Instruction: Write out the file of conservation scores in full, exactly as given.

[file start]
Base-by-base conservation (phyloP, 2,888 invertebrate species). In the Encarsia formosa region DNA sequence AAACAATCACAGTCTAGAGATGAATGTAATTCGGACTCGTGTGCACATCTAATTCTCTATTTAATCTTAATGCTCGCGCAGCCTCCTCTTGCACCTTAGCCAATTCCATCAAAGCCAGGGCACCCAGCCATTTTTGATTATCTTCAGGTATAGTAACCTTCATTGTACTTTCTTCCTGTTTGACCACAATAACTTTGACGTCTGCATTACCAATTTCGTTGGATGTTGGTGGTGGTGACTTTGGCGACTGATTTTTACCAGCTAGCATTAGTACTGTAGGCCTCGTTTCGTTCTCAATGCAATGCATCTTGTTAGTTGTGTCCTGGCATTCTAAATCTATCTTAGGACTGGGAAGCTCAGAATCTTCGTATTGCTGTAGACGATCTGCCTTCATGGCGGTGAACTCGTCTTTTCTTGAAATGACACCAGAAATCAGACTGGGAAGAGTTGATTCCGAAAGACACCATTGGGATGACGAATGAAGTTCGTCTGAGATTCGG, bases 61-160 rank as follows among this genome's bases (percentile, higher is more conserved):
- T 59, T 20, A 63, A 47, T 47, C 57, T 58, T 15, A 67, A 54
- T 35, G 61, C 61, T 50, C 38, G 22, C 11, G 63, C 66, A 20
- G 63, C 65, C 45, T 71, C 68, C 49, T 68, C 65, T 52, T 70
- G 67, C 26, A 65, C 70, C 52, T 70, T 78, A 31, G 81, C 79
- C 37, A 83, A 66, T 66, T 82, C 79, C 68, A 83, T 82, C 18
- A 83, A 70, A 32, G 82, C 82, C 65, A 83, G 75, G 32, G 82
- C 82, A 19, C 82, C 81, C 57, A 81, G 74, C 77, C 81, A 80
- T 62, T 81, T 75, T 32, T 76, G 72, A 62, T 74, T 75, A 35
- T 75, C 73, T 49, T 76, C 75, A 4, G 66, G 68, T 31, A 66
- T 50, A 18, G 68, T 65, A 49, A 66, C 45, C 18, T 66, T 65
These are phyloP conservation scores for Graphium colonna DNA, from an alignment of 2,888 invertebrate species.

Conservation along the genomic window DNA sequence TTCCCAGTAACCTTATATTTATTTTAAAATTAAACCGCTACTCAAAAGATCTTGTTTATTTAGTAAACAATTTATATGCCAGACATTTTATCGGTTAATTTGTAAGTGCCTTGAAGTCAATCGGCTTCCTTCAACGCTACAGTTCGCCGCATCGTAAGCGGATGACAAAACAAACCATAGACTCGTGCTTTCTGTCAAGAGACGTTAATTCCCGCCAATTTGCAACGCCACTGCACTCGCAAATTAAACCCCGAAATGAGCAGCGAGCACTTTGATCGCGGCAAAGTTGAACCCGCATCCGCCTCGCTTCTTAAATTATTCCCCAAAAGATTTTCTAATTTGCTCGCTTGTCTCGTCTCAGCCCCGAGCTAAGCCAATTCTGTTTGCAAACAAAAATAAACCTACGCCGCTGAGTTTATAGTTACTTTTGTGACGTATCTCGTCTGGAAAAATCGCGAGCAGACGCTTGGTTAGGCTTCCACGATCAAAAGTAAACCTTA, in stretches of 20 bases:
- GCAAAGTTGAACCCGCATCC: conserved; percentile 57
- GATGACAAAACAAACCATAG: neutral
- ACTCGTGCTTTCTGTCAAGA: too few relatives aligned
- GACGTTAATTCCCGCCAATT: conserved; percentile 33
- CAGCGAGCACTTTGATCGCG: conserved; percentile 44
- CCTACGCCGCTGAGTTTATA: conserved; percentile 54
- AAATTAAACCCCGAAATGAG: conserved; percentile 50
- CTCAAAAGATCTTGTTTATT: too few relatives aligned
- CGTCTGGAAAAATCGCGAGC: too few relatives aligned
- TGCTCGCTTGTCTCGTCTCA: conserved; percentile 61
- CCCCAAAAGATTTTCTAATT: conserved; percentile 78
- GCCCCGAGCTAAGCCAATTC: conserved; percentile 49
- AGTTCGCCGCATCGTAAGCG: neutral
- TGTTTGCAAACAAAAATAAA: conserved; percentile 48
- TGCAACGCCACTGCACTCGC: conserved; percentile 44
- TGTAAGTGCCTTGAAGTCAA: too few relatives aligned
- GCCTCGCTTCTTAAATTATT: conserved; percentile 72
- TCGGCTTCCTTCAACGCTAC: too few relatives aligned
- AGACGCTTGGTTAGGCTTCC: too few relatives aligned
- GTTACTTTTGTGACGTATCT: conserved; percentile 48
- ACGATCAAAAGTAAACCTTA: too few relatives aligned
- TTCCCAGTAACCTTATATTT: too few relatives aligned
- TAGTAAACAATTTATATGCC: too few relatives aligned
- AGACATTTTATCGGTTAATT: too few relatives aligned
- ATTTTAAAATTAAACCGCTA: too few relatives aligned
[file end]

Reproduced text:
Base-by-base conservation (phyloP, 2,888 invertebrate species). In the Encarsia formosa region DNA sequence AAACAATCACAGTCTAGAGATGAATGTAATTCGGACTCGTGTGCACATCTAATTCTCTATTTAATCTTAATGCTCGCGCAGCCTCCTCTTGCACCTTAGCCAATTCCATCAAAGCCAGGGCACCCAGCCATTTTTGATTATCTTCAGGTATAGTAACCTTCATTGTACTTTCTTCCTGTTTGACCACAATAACTTTGACGTCTGCATTACCAATTTCGTTGGATGTTGGTGGTGGTGACTTTGGCGACTGATTTTTACCAGCTAGCATTAGTACTGTAGGCCTCGTTTCGTTCTCAATGCAATGCATCTTGTTAGTTGTGTCCTGGCATTCTAAATCTATCTTAGGACTGGGAAGCTCAGAATCTTCGTATTGCTGTAGACGATCTGCCTTCATGGCGGTGAACTCGTCTTTTCTTGAAATGACACCAGAAATCAGACTGGGAAGAGTTGATTCCGAAAGACACCATTGGGATGACGAATGAAGTTCGTCTGAGATTCGG, bases 61-160 rank as follows among this genome's bases (percentile, higher is more conserved):
- T 59, T 20, A 63, A 47, T 47, C 57, T 58, T 15, A 67, A 54
- T 35, G 61, C 61, T 50, C 38, G 22, C 11, G 63, C 66, A 20
- G 63, C 65, C 45, T 71, C 68, C 49, T 68, C 65, T 52, T 70
- G 67, C 26, A 65, C 70, C 52, T 70, T 78, A 31, G 81, C 79
- C 37, A 83, A 66, T 66, T 82, C 79, C 68, A 83, T 82, C 18
- A 83, A 70, A 32, G 82, C 82, C 65, A 83, G 75, G 32, G 82
- C 82, A 19, C 82, C 81, C 57, A 81, G 74, C 77, C 81, A 80
- T 62, T 81, T 75, T 32, T 76, G 72, A 62, T 74, T 75, A 35
- T 75, C 73, T 49, T 76, C 75, A 4, G 66, G 68, T 31, A 66
- T 50, A 18, G 68, T 65, A 49, A 66, C 45, C 18, T 66, T 65
These are phyloP conservation scores for Graphium colonna DNA, from an alignment of 2,888 invertebrate species.

Conservation along the genomic window DNA sequence TTCCCAGTAACCTTATATTTATTTTAAAATTAAACCGCTACTCAAAAGATCTTGTTTATTTAGTAAACAATTTATATGCCAGACATTTTATCGGTTAATTTGTAAGTGCCTTGAAGTCAATCGGCTTCCTTCAACGCTACAGTTCGCCGCATCGTAAGCGGATGACAAAACAAACCATAGACTCGTGCTTTCTGTCAAGAGACGTTAATTCCCGCCAATTTGCAACGCCACTGCACTCGCAAATTAAACCCCGAAATGAGCAGCGAGCACTTTGATCGCGGCAAAGTTGAACCCGCATCCGCCTCGCTTCTTAAATTATTCCCCAAAAGATTTTCTAATTTGCTCGCTTGTCTCGTCTCAGCCCCGAGCTAAGCCAATTCTGTTTGCAAACAAAAATAAACCTACGCCGCTGAGTTTATAGTTACTTTTGTGACGTATCTCGTCTGGAAAAATCGCGAGCAGACGCTTGGTTAGGCTTCCACGATCAAAAGTAAACCTTA, in stretches of 20 bases:
- GCAAAGTTGAACCCGCATCC: conserved; percentile 57
- GATGACAAAACAAACCATAG: neutral
- ACTCGTGCTTTCTGTCAAGA: too few relatives aligned
- GACGTTAATTCCCGCCAATT: conserved; percentile 33
- CAGCGAGCACTTTGATCGCG: conserved; percentile 44
- CCTACGCCGCTGAGTTTATA: conserved; percentile 54
- AAATTAAACCCCGAAATGAG: conserved; percentile 50
- CTCAAAAGATCTTGTTTATT: too few relatives aligned
- CGTCTGGAAAAATCGCGAGC: too few relatives aligned
- TGCTCGCTTGTCTCGTCTCA: conserved; percentile 61
- CCCCAAAAGATTTTCTAATT: conserved; percentile 78
- GCCCCGAGCTAAGCCAATTC: conserved; percentile 49
- AGTTCGCCGCATCGTAAGCG: neutral
- TGTTTGCAAACAAAAATAAA: conserved; percentile 48
- TGCAACGCCACTGCACTCGC: conserved; percentile 44
- TGTAAGTGCCTTGAAGTCAA: too few relatives aligned
- GCCTCGCTTCTTAAATTATT: conserved; percentile 72
- TCGGCTTCCTTCAACGCTAC: too few relatives aligned
- AGACGCTTGGTTAGGCTTCC: too few relatives aligned
- GTTACTTTTGTGACGTATCT: conserved; percentile 48
- ACGATCAAAAGTAAACCTTA: too few relatives aligned
- TTCCCAGTAACCTTATATTT: too few relatives aligned
- TAGTAAACAATTTATATGCC: too few relatives aligned
- AGACATTTTATCGGTTAATT: too few relatives aligned
- ATTTTAAAATTAAACCGCTA: too few relatives aligned